Before her story, just various scraps with her sisters. The real fight comes later in her story (though I don’t know when or how yet).

9. What names or nicknames have they been called throughout their life?

Mostly just “Aletra,” but later on in her story, one of her friends starts calling her “Thunder Watcher.”

10. What makes their heart feel alive?

Learning, exploring, watching thunderstorms, climbing trees, solving mysteries, and making new friends. She loves activity and constantly wants to do new things.

So that’s Aletra! What did you think of her? Did you do a Beautiful People post this month? (If so, drop the link in the comments!) Are you planning to? Have you done it in the past? Tell me in the comments!

Advertisements

Story Starters #6: Starlighter

Blood match. The words echoed in Jason’s mind as he stood at his corner of the tourney ring and gripped the hilt of his sword. Like a beating drum, the announcer must have repeated that phrase a hundred times, as if the potential for bloodletting might whip the crowd into a frenzy.

Image result for starlighter coverImage result for starlighter cover

Hello, all! It’s the first Saturday of the month (February already!), so as is routine, I am analyzing the first paragraph of a book. Today, I have selected Starlighter by Bryan Davis, which I was delighted to get for Christmas (look for my review next month!). And without further ado, let’s analyze!

  • Blood match. The first sentence of a story always has to hook the reader (you can learn more on this blog), and in this case, it’s done perfectly. It gives us some idea of what’s going on while enticing us to learn more. It’s also a thought, so we know we’re starting with a character right from the get-go, which is not always the case. It leads right into the next sentence.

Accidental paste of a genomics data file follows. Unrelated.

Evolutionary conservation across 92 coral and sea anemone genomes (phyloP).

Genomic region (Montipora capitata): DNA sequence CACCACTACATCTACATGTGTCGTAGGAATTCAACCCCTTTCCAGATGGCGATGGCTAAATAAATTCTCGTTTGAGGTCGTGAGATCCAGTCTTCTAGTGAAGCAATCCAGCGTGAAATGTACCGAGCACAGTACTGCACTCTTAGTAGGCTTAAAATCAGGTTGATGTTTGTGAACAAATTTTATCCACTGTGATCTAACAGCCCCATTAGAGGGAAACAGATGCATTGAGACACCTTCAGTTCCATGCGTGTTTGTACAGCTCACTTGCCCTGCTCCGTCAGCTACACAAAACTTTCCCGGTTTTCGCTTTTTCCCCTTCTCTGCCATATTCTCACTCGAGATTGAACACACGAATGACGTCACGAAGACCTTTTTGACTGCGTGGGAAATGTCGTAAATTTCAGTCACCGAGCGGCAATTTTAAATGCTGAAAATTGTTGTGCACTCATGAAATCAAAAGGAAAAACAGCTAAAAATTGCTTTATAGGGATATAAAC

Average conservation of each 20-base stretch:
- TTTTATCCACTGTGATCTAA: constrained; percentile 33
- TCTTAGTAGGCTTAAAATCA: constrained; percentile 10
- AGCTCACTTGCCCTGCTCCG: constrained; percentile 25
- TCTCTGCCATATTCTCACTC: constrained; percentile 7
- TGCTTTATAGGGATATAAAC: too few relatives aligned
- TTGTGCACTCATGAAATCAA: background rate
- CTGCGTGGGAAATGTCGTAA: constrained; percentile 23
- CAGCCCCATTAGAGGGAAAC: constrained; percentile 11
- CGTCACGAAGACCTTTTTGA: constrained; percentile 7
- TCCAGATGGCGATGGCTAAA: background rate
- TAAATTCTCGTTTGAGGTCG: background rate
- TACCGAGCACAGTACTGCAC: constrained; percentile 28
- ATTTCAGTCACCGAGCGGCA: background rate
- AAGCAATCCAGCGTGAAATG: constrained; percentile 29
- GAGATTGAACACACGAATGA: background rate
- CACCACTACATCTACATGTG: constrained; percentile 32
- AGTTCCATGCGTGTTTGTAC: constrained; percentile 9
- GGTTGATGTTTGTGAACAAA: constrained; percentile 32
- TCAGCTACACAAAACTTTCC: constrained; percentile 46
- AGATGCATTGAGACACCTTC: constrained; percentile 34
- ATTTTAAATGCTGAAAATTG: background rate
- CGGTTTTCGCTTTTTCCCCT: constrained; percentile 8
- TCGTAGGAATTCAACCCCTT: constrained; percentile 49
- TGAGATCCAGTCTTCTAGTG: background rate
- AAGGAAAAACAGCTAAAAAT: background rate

• The words echoed in Jason’s mind as he stood at his corner of the tourney ring and gripped the hilt of his sword. Ah, here’s our point-of-view character. Just from this sentence, we can glean a bit about Jason: he’s a warrior of some sort, a swordsman, and the cadence of the words indicates his excitement; he’s probably young. (Given that this is a YA book, we’d probably already know that, but we can pick it up from the sentence, too.) We also learn about our setting and situation from this sentence: Jason is at a tourney, right in the ring, as a competitor, so this world has at least some medieval elements. If we like medieval fantasy, as I do, this encourages us to read on.
  • Like a beating drum, the announcer must have repeated that phrase a hundred times, as if the potential for bloodletting might whip the crowd into a frenzy. Here we learn more about the situation. This must be a pretty important, well-publicized tourney, if there’s a crowd. And “potential for bloodletting” raises the stakes for Jason; what if he gets hurt? It heightens interest for the reader. Finally, as with the previous sentence, we can get some of Jason’s excitement (and nerves) from this; the simile of a beating drum mirrors how Jason’s heart is probably beating faster in this situation. This wraps up the first paragraph with a quick, neat hook, character and setting introductions, and high stakes, making it a great enticement to read the rest of the book.